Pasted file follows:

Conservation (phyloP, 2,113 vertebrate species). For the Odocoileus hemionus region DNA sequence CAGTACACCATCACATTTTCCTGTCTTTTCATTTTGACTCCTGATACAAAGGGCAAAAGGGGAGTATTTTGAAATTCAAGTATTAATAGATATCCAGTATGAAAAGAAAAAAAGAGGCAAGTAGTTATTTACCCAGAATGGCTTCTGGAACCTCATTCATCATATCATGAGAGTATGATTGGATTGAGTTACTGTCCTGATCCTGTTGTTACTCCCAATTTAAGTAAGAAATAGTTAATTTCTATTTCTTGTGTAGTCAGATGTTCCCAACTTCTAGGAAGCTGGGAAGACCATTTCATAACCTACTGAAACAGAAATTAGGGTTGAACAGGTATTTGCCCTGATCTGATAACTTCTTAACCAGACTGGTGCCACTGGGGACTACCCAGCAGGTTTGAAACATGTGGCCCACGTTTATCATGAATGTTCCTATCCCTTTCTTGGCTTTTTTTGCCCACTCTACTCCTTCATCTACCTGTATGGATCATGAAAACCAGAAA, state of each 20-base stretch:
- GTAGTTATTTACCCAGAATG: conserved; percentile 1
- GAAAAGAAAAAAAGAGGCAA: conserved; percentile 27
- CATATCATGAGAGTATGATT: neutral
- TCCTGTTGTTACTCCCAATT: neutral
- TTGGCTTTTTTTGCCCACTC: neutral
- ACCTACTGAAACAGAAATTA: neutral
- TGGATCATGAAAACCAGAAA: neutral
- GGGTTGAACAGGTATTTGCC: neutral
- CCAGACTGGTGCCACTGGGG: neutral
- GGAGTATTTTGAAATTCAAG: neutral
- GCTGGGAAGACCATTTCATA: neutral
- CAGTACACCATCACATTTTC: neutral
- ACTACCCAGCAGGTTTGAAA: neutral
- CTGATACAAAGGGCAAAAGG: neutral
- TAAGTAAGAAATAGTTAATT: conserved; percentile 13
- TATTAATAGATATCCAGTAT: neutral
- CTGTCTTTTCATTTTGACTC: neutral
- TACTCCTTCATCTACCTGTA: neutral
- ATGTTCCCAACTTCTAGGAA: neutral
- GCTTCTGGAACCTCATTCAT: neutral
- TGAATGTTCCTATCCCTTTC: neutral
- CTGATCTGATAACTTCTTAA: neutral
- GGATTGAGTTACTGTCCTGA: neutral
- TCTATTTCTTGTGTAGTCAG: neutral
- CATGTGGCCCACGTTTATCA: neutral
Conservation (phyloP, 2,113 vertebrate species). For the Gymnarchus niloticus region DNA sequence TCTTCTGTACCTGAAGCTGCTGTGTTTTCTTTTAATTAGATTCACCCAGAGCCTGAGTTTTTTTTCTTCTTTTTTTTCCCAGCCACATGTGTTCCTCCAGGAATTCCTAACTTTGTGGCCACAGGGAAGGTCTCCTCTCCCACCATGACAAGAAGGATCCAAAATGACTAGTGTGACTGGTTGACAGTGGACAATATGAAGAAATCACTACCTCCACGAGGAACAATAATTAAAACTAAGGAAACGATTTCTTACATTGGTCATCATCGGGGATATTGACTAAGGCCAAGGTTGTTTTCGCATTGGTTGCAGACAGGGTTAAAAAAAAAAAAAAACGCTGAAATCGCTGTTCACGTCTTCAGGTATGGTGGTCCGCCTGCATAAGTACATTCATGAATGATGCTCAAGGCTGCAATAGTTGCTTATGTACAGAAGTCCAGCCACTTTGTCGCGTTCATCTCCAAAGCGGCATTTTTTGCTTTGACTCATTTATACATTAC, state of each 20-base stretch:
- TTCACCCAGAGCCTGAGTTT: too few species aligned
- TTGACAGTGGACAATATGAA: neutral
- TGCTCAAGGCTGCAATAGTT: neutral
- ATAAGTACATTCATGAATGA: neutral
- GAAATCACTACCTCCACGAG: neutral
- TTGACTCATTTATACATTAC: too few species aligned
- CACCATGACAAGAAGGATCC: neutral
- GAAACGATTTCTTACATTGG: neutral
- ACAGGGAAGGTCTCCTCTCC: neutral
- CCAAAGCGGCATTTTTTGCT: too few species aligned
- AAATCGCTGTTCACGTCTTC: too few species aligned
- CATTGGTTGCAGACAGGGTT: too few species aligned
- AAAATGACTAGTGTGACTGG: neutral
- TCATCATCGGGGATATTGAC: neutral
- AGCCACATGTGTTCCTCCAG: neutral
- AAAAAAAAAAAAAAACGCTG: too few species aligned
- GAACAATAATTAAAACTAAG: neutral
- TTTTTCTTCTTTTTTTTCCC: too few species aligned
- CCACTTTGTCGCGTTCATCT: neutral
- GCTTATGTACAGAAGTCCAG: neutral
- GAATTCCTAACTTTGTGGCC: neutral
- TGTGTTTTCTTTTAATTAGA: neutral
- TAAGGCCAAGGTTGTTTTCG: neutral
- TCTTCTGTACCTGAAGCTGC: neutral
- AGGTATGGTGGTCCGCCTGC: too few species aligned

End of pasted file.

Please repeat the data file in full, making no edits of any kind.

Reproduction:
Conservation (phyloP, 2,113 vertebrate species). For the Odocoileus hemionus region DNA sequence CAGTACACCATCACATTTTCCTGTCTTTTCATTTTGACTCCTGATACAAAGGGCAAAAGGGGAGTATTTTGAAATTCAAGTATTAATAGATATCCAGTATGAAAAGAAAAAAAGAGGCAAGTAGTTATTTACCCAGAATGGCTTCTGGAACCTCATTCATCATATCATGAGAGTATGATTGGATTGAGTTACTGTCCTGATCCTGTTGTTACTCCCAATTTAAGTAAGAAATAGTTAATTTCTATTTCTTGTGTAGTCAGATGTTCCCAACTTCTAGGAAGCTGGGAAGACCATTTCATAACCTACTGAAACAGAAATTAGGGTTGAACAGGTATTTGCCCTGATCTGATAACTTCTTAACCAGACTGGTGCCACTGGGGACTACCCAGCAGGTTTGAAACATGTGGCCCACGTTTATCATGAATGTTCCTATCCCTTTCTTGGCTTTTTTTGCCCACTCTACTCCTTCATCTACCTGTATGGATCATGAAAACCAGAAA, state of each 20-base stretch:
- GTAGTTATTTACCCAGAATG: conserved; percentile 1
- GAAAAGAAAAAAAGAGGCAA: conserved; percentile 27
- CATATCATGAGAGTATGATT: neutral
- TCCTGTTGTTACTCCCAATT: neutral
- TTGGCTTTTTTTGCCCACTC: neutral
- ACCTACTGAAACAGAAATTA: neutral
- TGGATCATGAAAACCAGAAA: neutral
- GGGTTGAACAGGTATTTGCC: neutral
- CCAGACTGGTGCCACTGGGG: neutral
- GGAGTATTTTGAAATTCAAG: neutral
- GCTGGGAAGACCATTTCATA: neutral
- CAGTACACCATCACATTTTC: neutral
- ACTACCCAGCAGGTTTGAAA: neutral
- CTGATACAAAGGGCAAAAGG: neutral
- TAAGTAAGAAATAGTTAATT: conserved; percentile 13
- TATTAATAGATATCCAGTAT: neutral
- CTGTCTTTTCATTTTGACTC: neutral
- TACTCCTTCATCTACCTGTA: neutral
- ATGTTCCCAACTTCTAGGAA: neutral
- GCTTCTGGAACCTCATTCAT: neutral
- TGAATGTTCCTATCCCTTTC: neutral
- CTGATCTGATAACTTCTTAA: neutral
- GGATTGAGTTACTGTCCTGA: neutral
- TCTATTTCTTGTGTAGTCAG: neutral
- CATGTGGCCCACGTTTATCA: neutral
Conservation (phyloP, 2,113 vertebrate species). For the Gymnarchus niloticus region DNA sequence TCTTCTGTACCTGAAGCTGCTGTGTTTTCTTTTAATTAGATTCACCCAGAGCCTGAGTTTTTTTTCTTCTTTTTTTTCCCAGCCACATGTGTTCCTCCAGGAATTCCTAACTTTGTGGCCACAGGGAAGGTCTCCTCTCCCACCATGACAAGAAGGATCCAAAATGACTAGTGTGACTGGTTGACAGTGGACAATATGAAGAAATCACTACCTCCACGAGGAACAATAATTAAAACTAAGGAAACGATTTCTTACATTGGTCATCATCGGGGATATTGACTAAGGCCAAGGTTGTTTTCGCATTGGTTGCAGACAGGGTTAAAAAAAAAAAAAAACGCTGAAATCGCTGTTCACGTCTTCAGGTATGGTGGTCCGCCTGCATAAGTACATTCATGAATGATGCTCAAGGCTGCAATAGTTGCTTATGTACAGAAGTCCAGCCACTTTGTCGCGTTCATCTCCAAAGCGGCATTTTTTGCTTTGACTCATTTATACATTAC, state of each 20-base stretch:
- TTCACCCAGAGCCTGAGTTT: too few species aligned
- TTGACAGTGGACAATATGAA: neutral
- TGCTCAAGGCTGCAATAGTT: neutral
- ATAAGTACATTCATGAATGA: neutral
- GAAATCACTACCTCCACGAG: neutral
- TTGACTCATTTATACATTAC: too few species aligned
- CACCATGACAAGAAGGATCC: neutral
- GAAACGATTTCTTACATTGG: neutral
- ACAGGGAAGGTCTCCTCTCC: neutral
- CCAAAGCGGCATTTTTTGCT: too few species aligned
- AAATCGCTGTTCACGTCTTC: too few species aligned
- CATTGGTTGCAGACAGGGTT: too few species aligned
- AAAATGACTAGTGTGACTGG: neutral
- TCATCATCGGGGATATTGAC: neutral
- AGCCACATGTGTTCCTCCAG: neutral
- AAAAAAAAAAAAAAACGCTG: too few species aligned
- GAACAATAATTAAAACTAAG: neutral
- TTTTTCTTCTTTTTTTTCCC: too few species aligned
- CCACTTTGTCGCGTTCATCT: neutral
- GCTTATGTACAGAAGTCCAG: neutral
- GAATTCCTAACTTTGTGGCC: neutral
- TGTGTTTTCTTTTAATTAGA: neutral
- TAAGGCCAAGGTTGTTTTCG: neutral
- TCTTCTGTACCTGAAGCTGC: neutral
- AGGTATGGTGGTCCGCCTGC: too few species aligned